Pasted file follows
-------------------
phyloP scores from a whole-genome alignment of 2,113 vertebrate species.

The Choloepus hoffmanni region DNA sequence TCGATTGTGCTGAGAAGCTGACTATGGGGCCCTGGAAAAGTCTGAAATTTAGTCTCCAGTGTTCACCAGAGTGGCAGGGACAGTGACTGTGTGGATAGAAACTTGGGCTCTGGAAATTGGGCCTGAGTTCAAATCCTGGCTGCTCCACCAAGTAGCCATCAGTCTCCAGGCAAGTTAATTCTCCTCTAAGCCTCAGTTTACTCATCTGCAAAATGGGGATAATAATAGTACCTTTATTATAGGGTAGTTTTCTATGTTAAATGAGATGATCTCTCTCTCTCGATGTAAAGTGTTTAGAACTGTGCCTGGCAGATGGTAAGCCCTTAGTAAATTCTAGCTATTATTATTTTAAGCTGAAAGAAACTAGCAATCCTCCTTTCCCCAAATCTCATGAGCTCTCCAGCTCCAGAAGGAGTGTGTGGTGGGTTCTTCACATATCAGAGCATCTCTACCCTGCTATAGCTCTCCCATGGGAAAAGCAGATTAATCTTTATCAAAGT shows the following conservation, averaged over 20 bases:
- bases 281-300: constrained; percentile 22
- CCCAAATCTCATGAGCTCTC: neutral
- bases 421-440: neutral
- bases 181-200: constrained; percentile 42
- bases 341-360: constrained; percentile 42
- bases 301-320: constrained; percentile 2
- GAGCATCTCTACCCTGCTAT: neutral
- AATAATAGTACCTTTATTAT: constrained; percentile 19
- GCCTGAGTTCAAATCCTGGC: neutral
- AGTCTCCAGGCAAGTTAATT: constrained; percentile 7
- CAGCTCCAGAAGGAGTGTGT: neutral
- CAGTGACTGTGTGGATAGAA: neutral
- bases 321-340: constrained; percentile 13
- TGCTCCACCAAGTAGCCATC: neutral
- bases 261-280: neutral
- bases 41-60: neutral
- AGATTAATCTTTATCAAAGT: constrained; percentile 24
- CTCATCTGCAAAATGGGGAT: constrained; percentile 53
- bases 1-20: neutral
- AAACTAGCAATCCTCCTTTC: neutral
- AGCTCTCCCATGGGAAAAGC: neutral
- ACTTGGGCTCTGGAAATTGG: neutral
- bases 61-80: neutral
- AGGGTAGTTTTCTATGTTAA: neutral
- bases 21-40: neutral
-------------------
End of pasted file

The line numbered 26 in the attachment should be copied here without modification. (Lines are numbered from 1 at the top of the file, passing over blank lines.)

- AGGGTAGTTTTCTATGTTAA: neutral